...um, depending on what you mean by 'writing'. Huh? Does writing a book review make you a metawriter? Or should we reserve that term for someone like Stephen King when he produces a book called On Writing?
Anyway, it's a correct use of the term 'meta'. Once upon a time, I was sitting in a seminar room in Oxford with Chris O'Shea (known to Brit fandom as The Magician) while Jim Davies (head of the grad school) was producing a mathematical description of Trivial Pursuit. Chris launched into a description of the different varieties of Trivial Pursuit that you can buy; I pointed out that this was metatrivia. Um, you had to be there... At least Jim was heartened by my accurate use of 'meta'.
Some writers are emotionally affected by reviews of their work (as Martin Sketchley writes in his blog). My tendency is to speed-read-and-forget them, just as I do my best with interviews and then forget to tell people when the interview appears. My Beautiful Webmistress tends to turn into the Raging She-Hulk when I do this... so I'm getting better. And I do enjoy reading a review where someone particularly appreciates what I was trying to achieve in a book or story.
Just like Stephen King, I sit up and take notice when a review is written by a writer: Peter Millar, Jon Courtenay Grimwood or Paul di Filippo. And now, by the great Norman Spinrad, a great review. Thank you!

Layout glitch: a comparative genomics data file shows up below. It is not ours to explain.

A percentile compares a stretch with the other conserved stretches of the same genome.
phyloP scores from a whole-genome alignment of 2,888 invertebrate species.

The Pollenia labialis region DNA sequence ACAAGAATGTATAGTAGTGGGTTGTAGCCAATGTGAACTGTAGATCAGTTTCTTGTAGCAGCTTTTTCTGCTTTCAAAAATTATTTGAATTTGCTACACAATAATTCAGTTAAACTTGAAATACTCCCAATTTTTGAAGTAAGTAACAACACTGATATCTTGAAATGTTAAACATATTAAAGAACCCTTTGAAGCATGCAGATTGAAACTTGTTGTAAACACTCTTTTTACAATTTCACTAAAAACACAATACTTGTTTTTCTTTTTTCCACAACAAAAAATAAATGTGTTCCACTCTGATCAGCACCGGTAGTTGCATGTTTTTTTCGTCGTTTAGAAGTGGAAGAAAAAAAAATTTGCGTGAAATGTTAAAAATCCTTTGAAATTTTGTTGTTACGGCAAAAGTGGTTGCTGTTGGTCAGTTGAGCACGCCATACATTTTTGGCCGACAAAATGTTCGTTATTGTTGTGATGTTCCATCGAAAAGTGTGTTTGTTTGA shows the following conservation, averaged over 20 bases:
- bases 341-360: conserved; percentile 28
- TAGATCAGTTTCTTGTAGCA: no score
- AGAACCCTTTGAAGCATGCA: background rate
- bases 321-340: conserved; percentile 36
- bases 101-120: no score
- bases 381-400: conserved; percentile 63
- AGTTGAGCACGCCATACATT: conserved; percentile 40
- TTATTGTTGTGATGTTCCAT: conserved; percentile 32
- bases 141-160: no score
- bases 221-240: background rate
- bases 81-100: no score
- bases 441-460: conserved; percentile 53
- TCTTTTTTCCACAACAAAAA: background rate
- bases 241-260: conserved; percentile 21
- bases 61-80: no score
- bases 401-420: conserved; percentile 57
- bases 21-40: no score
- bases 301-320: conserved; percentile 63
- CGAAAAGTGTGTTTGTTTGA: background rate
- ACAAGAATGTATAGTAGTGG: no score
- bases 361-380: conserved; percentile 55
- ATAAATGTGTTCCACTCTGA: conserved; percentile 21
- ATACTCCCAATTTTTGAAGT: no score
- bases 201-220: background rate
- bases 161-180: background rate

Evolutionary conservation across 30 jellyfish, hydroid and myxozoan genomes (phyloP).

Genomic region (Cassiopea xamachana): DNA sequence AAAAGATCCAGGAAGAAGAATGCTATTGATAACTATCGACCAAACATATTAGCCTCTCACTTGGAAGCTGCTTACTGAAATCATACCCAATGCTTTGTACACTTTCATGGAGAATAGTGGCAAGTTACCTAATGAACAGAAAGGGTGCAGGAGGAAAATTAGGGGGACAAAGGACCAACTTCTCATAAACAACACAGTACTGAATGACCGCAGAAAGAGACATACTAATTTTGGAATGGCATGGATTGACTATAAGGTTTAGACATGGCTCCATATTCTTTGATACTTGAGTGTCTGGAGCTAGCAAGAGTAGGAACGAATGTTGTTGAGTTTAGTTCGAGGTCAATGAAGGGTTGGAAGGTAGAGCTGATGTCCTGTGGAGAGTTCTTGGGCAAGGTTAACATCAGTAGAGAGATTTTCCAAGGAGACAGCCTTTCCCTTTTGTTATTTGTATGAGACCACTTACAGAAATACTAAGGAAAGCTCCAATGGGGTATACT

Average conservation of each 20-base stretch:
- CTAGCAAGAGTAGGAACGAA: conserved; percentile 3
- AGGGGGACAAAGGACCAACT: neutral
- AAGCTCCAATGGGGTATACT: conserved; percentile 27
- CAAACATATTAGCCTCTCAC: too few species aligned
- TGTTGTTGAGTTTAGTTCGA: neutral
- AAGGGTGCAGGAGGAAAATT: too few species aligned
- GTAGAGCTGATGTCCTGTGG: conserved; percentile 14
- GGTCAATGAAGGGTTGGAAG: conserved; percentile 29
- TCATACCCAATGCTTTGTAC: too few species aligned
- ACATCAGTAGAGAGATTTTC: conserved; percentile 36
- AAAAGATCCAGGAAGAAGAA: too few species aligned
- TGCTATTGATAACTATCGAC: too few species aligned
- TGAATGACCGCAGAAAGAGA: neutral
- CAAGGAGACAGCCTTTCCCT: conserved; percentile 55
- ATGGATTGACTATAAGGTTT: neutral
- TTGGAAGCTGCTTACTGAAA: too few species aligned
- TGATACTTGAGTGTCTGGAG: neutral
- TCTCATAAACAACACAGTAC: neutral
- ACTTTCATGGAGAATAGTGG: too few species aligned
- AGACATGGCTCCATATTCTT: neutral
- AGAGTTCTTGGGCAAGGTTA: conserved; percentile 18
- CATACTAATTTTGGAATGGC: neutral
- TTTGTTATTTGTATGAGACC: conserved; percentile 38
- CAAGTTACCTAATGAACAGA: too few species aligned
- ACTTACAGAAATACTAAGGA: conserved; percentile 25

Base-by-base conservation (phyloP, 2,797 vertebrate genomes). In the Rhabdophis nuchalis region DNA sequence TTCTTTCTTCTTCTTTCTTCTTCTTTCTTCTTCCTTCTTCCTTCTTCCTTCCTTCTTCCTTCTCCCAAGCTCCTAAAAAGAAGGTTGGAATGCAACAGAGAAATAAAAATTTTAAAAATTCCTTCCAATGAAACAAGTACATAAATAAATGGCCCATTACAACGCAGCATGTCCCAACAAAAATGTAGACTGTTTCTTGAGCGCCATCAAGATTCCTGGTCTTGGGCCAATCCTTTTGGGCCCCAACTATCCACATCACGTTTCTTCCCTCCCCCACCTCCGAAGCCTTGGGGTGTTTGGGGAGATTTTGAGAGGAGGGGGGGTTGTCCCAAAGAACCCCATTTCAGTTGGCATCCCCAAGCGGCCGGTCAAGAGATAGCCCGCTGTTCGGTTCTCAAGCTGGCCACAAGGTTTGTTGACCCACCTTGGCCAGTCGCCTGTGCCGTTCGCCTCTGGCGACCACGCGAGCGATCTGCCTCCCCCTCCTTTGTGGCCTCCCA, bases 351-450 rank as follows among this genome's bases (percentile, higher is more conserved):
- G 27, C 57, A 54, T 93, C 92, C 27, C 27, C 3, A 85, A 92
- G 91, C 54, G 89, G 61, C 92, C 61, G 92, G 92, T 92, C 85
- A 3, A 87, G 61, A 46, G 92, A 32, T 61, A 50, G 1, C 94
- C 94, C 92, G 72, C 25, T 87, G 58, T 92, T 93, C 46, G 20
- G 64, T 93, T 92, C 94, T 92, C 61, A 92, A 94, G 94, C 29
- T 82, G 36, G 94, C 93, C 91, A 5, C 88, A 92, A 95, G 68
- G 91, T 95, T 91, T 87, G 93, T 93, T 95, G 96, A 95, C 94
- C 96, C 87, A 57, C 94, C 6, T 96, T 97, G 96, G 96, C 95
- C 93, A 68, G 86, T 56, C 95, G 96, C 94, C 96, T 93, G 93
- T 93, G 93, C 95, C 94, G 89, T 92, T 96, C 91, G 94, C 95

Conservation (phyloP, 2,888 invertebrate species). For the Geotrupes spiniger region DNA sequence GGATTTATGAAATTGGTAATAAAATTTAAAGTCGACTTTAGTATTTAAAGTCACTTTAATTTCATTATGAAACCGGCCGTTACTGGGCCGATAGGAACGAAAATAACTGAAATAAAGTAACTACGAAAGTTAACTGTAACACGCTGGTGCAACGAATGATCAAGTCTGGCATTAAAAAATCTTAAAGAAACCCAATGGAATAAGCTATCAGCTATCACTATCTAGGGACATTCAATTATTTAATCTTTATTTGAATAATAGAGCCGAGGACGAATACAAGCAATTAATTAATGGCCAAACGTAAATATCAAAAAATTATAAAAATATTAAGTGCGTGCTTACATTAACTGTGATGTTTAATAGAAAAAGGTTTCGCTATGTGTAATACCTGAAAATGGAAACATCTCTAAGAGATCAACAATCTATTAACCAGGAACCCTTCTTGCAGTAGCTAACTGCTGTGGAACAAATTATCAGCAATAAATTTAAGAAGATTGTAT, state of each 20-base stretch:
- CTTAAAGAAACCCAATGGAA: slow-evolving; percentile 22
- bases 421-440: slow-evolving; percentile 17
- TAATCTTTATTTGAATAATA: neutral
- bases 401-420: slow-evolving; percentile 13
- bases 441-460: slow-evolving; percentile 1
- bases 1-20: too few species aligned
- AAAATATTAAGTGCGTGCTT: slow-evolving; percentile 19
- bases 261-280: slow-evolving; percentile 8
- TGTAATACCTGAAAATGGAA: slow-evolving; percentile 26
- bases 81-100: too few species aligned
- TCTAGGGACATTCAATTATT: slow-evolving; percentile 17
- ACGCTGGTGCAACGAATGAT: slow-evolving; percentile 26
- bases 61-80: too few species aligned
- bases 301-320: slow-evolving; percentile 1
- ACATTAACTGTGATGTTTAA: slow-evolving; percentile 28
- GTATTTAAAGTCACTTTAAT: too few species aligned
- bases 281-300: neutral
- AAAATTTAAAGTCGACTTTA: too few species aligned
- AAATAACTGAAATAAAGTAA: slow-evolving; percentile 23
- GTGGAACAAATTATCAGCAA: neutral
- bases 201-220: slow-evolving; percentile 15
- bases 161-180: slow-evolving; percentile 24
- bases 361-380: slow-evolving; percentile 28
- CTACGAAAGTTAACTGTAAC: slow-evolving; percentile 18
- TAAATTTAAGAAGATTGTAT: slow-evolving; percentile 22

As you'll see when you follow the link, Mr Spinrad's essay covers not just Paradox and Context, but also the Pyr imprint -- my most wonderful US publishers -- and the enlightened editorial policy pursued by the perspicacious and energetic Lou Anders.
And Norman Spinrad rightly says that the Nulapeiron sequence is for intelligent readers who truly know science fiction. Feel privileged!
When it comes to interviews, I'm not sure that writers often give their all... Not everyone opens up in conversation, just as not everyone is used to public speaking. Put me in front of a thousand people and tell me to ad lib solo for an hour or several, and I'll have a great time. Many people wouldn't. None of this has any relevance to writing ability. (Although I might be wrong... maybe self confidence goes hand in hand with self discipline. But it's the discipline that counts: the daily workout with the Muse. You can be as shy as you like in public so long as you write honestly and always.)
Anyway, I do my best. Here's the interview I did with John Joseph Adams for the SciFi Channel's web service, SciFi Wire.
Oh, you can find out who Mr Adams is by visiting his website .
And a while back, Paul Goat Allen also asked me insightful questions, interviewing me for the Barnes & Noble online magazine, Explorations. Next month, Resolution is a lead title, with a review by Mr Allen. Ta lots! I'll post a link to that when it appears.
(See, BW? I can do this...)